Planning Commission Assistant Director Celebrates 40th Anniversary

Chester County Planning Commission Assistant Director David Ward has always appreciated the uniqueness of communities. That passion started when he was young.


That’s why it’s fitting that he has worked for the Planning Commission — an organization that assists communities with future growth and preservation — for four decades. He celebrated his 40th anniversary with the agency on April 4. 


“Around the state and region, David is not only known as a great planner and leader of the profession, he’s also known as Mr. Chester County,” said Planning Commission Executive Director Brian O’Leary. “When people think of the Chester County Planning Commission, they think of David and his leadership on a wide range of planning issues during his 40 years at the agency.”

David grew up in a Pennsylvania Railroad family that lived all over the East Coast. He moved 13 times before junior high school. He said he liked how each town and state had different cultures, dialects, and foods.


“I became fascinated with how communities can be unique,” he said.


David pursued a career in planning for two reasons. First, he was able to take an elective course in urban planning at Conestoga High School with the encouragement of one of his teachers. He also enjoyed Boy Scouts when he was younger and rose to the rank of Eagle Scout. He believes that his involvement with scouting helped him develop civic pride and a desire to give back to the community.

After high school, he earned a bachelor’s degree in environmental resource management at Penn State University. He also earned a master’s degree in public administration and urban and regional planning at West Chester University. He worked in the private sector for a few years before working for the county.


So how did he eventually make his way to the Planning Commission? 


David attended a public meeting in West Chester decades ago and then-state Rep. Samuel Morris approached him and said, “You seem to have an interest in the future of Chester County. You should become a planner.” So David decided to check it out and landed a job as a planner.

When David started to work for the county, he didn’t have plans to stay long.


“I had the sense that government wasn’t going to be very effective with making change,” he said. “I was concerned about bureaucracy.”


David later changed his views after he noticed the dedication of the staff. He decided he wanted to make this his career rather than another job. “But I didn’t think it would be 40 years,” he added jokingly.


A lot has changed in the office since David started his career with the Planning Commission in 1977. He recalled how the staff consisted of about 16 people; it has doubled to over 30 people. There weren’t any computers back then and the employees shared phones. In addition, mapping was done by hand, David said.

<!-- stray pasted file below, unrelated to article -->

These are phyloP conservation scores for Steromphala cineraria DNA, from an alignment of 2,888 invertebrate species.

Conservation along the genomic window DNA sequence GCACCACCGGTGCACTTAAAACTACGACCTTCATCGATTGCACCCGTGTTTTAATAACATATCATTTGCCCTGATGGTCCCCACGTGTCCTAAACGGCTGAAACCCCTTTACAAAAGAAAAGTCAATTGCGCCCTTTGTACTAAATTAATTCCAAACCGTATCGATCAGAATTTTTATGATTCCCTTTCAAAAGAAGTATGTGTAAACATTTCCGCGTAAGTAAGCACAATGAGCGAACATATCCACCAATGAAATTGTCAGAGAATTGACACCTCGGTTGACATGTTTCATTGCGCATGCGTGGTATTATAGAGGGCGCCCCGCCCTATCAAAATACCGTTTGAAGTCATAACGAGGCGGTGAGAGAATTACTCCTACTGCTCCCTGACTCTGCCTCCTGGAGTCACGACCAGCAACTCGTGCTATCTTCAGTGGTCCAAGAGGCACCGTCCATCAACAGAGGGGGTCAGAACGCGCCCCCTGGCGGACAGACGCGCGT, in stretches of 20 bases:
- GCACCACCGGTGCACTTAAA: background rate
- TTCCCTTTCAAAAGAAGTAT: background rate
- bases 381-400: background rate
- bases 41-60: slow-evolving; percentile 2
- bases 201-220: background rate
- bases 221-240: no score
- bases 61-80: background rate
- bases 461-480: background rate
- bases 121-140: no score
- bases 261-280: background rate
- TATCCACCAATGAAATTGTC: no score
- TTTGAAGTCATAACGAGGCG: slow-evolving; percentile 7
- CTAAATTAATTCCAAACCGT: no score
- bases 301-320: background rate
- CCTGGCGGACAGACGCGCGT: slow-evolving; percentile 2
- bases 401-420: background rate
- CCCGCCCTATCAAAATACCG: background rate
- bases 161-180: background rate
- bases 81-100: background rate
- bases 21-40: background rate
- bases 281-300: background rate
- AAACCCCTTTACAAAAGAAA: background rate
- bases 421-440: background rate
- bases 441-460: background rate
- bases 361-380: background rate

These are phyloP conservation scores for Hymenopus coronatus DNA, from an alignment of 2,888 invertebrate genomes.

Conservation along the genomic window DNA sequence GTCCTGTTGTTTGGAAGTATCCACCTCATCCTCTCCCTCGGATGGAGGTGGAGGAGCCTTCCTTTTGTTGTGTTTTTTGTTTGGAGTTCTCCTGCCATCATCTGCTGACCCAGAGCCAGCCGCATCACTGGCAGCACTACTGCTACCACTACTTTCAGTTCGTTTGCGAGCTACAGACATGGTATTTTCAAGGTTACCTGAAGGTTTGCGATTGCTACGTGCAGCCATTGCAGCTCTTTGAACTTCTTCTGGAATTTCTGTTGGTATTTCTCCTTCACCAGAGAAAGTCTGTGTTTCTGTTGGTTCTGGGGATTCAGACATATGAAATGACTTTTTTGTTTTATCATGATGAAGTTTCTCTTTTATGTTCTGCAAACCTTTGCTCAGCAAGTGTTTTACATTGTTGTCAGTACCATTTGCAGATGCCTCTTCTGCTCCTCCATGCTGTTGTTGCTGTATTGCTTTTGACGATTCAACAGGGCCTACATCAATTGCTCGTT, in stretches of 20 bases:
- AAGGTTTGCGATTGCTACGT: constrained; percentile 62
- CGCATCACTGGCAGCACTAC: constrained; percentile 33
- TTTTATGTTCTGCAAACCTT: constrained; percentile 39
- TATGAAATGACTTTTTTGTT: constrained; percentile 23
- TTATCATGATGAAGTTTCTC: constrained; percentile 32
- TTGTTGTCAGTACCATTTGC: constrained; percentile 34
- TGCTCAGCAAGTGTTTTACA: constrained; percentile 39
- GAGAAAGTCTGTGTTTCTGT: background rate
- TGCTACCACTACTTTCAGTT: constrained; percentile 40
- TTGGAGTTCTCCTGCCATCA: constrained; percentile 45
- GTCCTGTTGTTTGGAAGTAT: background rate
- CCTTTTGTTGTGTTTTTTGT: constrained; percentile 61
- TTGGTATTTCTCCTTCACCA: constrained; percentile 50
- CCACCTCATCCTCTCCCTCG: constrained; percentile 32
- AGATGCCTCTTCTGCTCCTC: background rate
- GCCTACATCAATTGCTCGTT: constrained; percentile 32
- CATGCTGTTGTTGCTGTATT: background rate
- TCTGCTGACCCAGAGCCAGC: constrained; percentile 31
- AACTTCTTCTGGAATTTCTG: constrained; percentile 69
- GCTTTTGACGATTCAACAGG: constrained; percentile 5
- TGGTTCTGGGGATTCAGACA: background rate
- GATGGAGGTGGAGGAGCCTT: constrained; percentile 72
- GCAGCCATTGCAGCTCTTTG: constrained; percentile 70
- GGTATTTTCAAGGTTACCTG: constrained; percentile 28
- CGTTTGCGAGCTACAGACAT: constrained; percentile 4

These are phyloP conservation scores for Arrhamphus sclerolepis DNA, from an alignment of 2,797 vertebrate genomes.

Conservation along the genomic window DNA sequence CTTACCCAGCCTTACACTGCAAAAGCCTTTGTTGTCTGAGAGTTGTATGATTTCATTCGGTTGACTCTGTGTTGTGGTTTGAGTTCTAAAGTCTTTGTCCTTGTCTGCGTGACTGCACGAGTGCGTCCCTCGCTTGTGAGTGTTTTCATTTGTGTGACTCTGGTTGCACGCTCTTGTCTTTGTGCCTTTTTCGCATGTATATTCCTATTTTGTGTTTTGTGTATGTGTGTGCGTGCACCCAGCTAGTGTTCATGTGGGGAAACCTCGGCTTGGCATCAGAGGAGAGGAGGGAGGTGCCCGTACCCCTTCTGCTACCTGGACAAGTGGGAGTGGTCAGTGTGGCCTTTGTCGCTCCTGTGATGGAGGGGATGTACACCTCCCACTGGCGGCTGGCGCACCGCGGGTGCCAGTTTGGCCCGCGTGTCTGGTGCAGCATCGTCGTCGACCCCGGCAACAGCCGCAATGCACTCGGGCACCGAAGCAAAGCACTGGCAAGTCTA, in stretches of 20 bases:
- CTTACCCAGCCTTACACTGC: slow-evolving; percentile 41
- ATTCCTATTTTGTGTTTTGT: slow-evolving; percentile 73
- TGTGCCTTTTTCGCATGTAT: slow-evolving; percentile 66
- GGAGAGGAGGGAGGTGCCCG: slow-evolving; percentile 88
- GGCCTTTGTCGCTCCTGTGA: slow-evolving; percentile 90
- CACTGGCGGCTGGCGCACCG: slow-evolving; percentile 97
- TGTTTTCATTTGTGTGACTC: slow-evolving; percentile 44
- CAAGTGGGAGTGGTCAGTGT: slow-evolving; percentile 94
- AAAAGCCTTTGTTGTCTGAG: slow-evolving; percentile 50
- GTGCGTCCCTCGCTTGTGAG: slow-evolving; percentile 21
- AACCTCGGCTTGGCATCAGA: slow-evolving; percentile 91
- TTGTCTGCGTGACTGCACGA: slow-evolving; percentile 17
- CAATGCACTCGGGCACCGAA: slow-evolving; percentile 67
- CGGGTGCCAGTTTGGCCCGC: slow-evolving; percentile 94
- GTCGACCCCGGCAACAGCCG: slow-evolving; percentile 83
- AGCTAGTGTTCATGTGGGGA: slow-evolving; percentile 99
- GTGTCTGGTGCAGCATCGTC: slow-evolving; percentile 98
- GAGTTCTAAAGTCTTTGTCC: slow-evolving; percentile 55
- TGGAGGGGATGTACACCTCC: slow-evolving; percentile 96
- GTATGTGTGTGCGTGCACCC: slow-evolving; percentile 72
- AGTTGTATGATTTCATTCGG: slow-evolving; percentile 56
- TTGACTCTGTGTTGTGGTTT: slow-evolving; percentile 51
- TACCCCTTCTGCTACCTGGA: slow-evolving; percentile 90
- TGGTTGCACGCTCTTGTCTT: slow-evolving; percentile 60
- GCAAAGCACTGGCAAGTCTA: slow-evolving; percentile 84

George Fasic, who served as the Planning Commission’s executive director for about 20 years, hired David in 1977.

David “was a significant contributor to my management team,” George said. “He was a person that was a ‘check and balance’ on us. He seemed to be able to be a watchdog. He was very good at that. He kept the management committee on track.”


George also said David acted as an emissary to the county’s municipalities. “He got out there and knew who they were,” George said. “That was a significant contribution.”


After a few years as an entry-level planner, David moved over to work in the Planning Services Division and he later became a section chief. He has been assistant director of the entire department since 2006. “I’ve not had one single day that was boring or repetitive,” he said.


David has many memories of projects at the Planning Commission. In particular, he recalled the adoption of Landscapes, the county’s initial comprehensive policy plan, in 1996. He said it was memorable because “it celebrated all the things that planning is about.” He also finds it rewarding when he sees residents who aren’t planners engage with projects in their communities.


On the day of his 40th anniversary, the Planning Commission staff surprised him with an event in the office to recognize him for his service. David was appreciative of the celebration even though he thought he’d get through the day without anyone recognizing him; he’s not one to seek the spotlight. He also felt reflective that day about all the changes in the department and countywide.


“I’d like to think I had something to do with a small portion of that,” he said. 


David has lived in Chester County for nearly 50 years. He currently resides in East Bradford with his wife Beth. They have two grown children, Scott and Sara, and one granddaughter.


In addition to working at the Planning Commission, David teaches a Pennsylvania Municipal Planning Education Institute master planner course. In his spare time, he enjoys traveling around the world. This year’s theme is hiking.


David has no plans to retire anytime soon because he is still enjoying his job—”but I promise it won’t be another 40 years,” he said with a smile.


And he hopes that other planners have the chance to enjoy their careers.


“My wish is that anyone who becomes a professional planner can have as much enjoyment and passion as I do,” he said.


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